That goal can only be realized by selling off the public’s estate to the highest bidders. The reason is simple. These states simply can’t afford to manage federal lands—and they know it. The lawmakers promoting these bills want their states to be a pass-through for private interests to acquire this invaluable property.
Behind-the-scenes, the American Legislative Exchange Council, a think tank that is funded by corporate industries and promotes “free markets, limited government and constitutional division of powers between the federal and state governments” has drafted model legislation to remove National Forest lands from the federal domain.
ALEC’s corporate advisory council includes major energy companies, such as Exxon-Mobil and Peabody Energy, that believe states would provide greater access than the federal government to timber, minerals, and federal oil, gas and coal reserves.
The biggest pote
ntial payoffs are underground oil and gas reserves, especially the vast deposits made commercially viable with new hydrofracking and horizontal drilling technology. With forty-three percent of U.S. oil reserves located on federal lands, the incentives could not be bigger for corporate America."

read more about this here:
#nocompromise #makemyday




Creative Commons License
Don't Frack Me, Bro by LMNOPI is licensed under a Creative Commons Attribution-NonCommercial-NoDerivs 3.0 Unported License.

Saturday, May 4, 2013

US Forest Service attempts to Suppress 1st Amendment

On April 25th, 2013, I received the following email:



This email was in response to some artwork I made last year which went fairly viral among the 
Anti Fracking Movement:
Upon receiving this letter, I called my friends at the NY Chapter of the National Lawyers Guild. They directed me to a helpful person who directed me to Evan Sarzin, a NYC attorney who specializes in copyright law. He was kind enough to compose the following rebuttal letter as a pro bono favor to me because he believes my case has merit.




There was a time when I believed that the Forest Service really cared about the environment. I grew up with Smokey the Bear telling me 
"Only YOU Can Prevent Forest Fires"
They created this meme to inspire people to care about our Forests.
Well, it worked. I not only care about our Forests, I care about the water, air, soil, plants, animals and human communities which depend on the environment to live and thrive in this world. In the late 80's and 90's I participated in direct actions with Earth First! against the clear cutting of old growth forests. The US Forest Service failed to protect the forests then and now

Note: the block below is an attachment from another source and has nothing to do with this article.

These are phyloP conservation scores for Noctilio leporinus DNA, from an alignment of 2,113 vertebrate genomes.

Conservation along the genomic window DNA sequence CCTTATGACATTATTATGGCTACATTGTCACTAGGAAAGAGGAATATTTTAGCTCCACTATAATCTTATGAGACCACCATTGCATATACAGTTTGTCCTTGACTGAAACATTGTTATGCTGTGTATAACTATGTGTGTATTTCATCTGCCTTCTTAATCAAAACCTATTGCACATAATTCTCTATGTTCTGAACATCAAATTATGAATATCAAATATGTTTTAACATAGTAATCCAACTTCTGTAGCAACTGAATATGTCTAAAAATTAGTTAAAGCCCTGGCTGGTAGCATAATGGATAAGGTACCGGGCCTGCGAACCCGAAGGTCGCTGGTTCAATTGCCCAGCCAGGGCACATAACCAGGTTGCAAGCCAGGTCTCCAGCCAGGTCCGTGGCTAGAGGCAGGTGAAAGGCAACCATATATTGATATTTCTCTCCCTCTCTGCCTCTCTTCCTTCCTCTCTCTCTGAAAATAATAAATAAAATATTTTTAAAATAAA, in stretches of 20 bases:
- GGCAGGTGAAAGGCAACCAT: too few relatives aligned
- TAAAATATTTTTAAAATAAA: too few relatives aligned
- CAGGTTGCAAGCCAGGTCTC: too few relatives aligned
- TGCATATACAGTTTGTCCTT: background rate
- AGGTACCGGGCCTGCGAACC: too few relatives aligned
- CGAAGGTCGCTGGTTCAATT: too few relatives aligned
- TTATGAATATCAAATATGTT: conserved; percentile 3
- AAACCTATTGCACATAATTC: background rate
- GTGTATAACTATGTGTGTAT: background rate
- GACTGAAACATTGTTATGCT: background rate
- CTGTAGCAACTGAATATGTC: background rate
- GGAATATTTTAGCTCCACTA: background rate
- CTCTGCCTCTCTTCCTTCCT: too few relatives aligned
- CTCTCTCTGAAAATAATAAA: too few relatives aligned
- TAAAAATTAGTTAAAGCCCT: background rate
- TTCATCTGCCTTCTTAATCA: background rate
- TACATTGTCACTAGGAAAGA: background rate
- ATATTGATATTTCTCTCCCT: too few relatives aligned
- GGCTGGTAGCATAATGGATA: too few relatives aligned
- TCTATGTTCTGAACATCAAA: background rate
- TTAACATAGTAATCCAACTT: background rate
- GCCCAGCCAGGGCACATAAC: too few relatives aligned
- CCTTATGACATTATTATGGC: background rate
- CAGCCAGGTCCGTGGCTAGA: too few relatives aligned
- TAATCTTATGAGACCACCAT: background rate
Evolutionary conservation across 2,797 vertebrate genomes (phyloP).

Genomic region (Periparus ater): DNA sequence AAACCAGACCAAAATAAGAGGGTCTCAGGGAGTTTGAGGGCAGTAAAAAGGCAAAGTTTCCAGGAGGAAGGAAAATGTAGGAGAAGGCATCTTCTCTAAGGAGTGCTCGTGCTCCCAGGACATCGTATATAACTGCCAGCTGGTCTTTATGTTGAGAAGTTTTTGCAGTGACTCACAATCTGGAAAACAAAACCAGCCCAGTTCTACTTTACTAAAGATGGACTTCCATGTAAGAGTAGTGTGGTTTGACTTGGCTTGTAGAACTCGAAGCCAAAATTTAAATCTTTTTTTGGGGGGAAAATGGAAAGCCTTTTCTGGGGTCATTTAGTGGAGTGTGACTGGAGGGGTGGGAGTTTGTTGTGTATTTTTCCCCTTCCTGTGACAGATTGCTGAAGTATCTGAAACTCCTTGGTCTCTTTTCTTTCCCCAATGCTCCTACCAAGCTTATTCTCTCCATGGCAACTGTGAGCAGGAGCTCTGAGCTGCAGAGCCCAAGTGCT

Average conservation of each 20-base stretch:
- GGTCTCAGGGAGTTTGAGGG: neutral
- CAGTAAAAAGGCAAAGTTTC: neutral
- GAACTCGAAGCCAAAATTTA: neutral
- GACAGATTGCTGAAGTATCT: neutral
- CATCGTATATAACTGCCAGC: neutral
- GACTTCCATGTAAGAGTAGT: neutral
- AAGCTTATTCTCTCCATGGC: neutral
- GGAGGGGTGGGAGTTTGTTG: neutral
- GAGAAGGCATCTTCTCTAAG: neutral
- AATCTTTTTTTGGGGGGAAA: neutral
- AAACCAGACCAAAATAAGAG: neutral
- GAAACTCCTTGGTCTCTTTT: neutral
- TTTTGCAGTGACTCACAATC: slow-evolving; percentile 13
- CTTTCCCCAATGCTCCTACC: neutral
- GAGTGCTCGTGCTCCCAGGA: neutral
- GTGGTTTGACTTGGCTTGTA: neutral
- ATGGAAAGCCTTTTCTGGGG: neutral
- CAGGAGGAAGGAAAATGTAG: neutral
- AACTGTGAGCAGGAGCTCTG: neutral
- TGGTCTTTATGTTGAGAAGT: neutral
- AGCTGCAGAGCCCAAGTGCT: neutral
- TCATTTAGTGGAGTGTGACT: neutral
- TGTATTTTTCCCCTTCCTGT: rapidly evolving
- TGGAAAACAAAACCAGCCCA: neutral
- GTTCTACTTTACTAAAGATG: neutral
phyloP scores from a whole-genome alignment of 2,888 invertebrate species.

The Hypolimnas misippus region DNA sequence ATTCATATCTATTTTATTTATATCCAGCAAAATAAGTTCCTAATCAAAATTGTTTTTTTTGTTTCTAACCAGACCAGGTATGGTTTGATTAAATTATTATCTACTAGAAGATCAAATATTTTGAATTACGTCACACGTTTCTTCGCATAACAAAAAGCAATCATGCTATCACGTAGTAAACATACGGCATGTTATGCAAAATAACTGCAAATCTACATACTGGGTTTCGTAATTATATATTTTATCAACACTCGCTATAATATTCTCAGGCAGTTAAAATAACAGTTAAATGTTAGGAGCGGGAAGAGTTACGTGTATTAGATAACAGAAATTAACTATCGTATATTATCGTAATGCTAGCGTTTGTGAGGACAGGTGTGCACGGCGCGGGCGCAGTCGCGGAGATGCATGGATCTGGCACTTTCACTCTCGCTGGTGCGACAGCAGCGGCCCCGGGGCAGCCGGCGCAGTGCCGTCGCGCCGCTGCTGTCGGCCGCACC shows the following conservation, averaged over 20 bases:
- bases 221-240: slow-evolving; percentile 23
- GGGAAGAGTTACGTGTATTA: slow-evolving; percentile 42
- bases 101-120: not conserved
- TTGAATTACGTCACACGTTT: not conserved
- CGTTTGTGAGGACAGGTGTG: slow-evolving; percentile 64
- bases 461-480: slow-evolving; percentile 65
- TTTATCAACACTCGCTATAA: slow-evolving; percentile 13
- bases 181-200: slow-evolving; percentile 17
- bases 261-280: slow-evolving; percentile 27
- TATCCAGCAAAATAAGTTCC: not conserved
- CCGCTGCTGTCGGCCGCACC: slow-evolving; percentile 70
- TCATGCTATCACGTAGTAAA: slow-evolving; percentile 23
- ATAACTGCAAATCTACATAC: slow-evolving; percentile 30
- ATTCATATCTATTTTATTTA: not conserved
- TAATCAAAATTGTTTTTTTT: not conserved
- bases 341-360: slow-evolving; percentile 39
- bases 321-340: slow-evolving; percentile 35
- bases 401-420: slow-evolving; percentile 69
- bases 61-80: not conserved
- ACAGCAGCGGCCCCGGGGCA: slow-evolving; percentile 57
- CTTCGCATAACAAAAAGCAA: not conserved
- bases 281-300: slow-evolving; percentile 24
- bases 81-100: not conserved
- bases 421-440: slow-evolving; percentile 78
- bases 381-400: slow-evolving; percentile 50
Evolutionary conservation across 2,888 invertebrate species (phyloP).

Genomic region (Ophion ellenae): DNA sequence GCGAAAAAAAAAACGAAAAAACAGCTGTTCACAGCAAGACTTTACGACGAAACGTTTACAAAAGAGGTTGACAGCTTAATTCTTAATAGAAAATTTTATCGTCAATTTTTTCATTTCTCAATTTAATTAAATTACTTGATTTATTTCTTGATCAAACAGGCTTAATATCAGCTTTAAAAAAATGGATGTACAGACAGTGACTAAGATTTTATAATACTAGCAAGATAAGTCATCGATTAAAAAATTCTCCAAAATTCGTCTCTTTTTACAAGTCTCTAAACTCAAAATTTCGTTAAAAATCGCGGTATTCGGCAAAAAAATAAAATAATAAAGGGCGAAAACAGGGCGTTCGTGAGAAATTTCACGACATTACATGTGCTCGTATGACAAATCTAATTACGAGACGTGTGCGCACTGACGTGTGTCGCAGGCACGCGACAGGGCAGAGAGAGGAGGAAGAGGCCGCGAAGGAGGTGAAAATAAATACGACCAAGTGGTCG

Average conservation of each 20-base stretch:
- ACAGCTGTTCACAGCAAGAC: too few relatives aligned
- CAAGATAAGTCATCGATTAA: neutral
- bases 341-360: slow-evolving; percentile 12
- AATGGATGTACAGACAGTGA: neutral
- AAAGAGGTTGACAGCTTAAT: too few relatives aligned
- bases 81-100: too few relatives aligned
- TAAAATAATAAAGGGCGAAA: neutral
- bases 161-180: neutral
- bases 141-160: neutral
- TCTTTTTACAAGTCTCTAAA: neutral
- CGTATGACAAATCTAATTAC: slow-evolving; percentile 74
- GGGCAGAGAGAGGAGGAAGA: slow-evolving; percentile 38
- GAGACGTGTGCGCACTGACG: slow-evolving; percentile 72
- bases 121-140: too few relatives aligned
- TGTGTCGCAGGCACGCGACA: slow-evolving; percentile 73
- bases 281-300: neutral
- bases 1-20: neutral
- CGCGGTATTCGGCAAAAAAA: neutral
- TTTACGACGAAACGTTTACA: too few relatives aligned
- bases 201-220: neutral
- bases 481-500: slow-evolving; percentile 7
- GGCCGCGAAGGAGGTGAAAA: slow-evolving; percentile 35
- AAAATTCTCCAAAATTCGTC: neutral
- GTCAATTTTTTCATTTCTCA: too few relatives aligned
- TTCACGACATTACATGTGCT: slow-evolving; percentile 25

I have recently discovered that they want to Frack these same Forests that they ostensibly protect. 

That's right, The USDA Forest Service wants to Frack the Forests.

Read about it here:
 and here:

Considering their current position advocating for Fracking in our National Forests, it comes as little surprise that the USDA Forest Service is choosing to attempt to suppress this artist's 1st Amendment rights.
This fair use parody of Smokey the Bear is 
confronting them with their own cognitive dissonance.
I think it's time that Smokey was liberated from the cage of hypocrisy that the 
US Forest Service keeps him locked up in. 

To the US Forest Service I ask this question:
How can Smokey Bear put out a Forest Fire with Flaming Water??

To their attempt to censor me I say this:
No. 
I will not cease nor desist in my 1st Amendment right to engage in Political Speech.
I will continue to promote the protection of our environment.
I will continue to make art about whatever I chose to make art about.
I will not destroy it, delete it nor discontinue to distribute it.

Occupy Smokey 


If you would like to donate money to support a possible lawsuit, please go here:
Legal Support for LMNOPi


Postscript (May 16th, 2013)
I learned yesterday that my 1st Amendment Rights were not threatened, yet, because the US Forest Service didn't actually serve me a cease and desist letter. They hired a corporation to do it for them. Corporations can't violate the constitution by restricting free speech. The US Forest Service basically hired an accounting firm to attempt to intimidate me. I am not intimidated. Bring it on USDA, make my day.



Creative Commons License
Smokes Bear by LMNOPI is licensed under a Creative Commons Attribution-NonCommercial-NoDerivs 3.0 Unported License.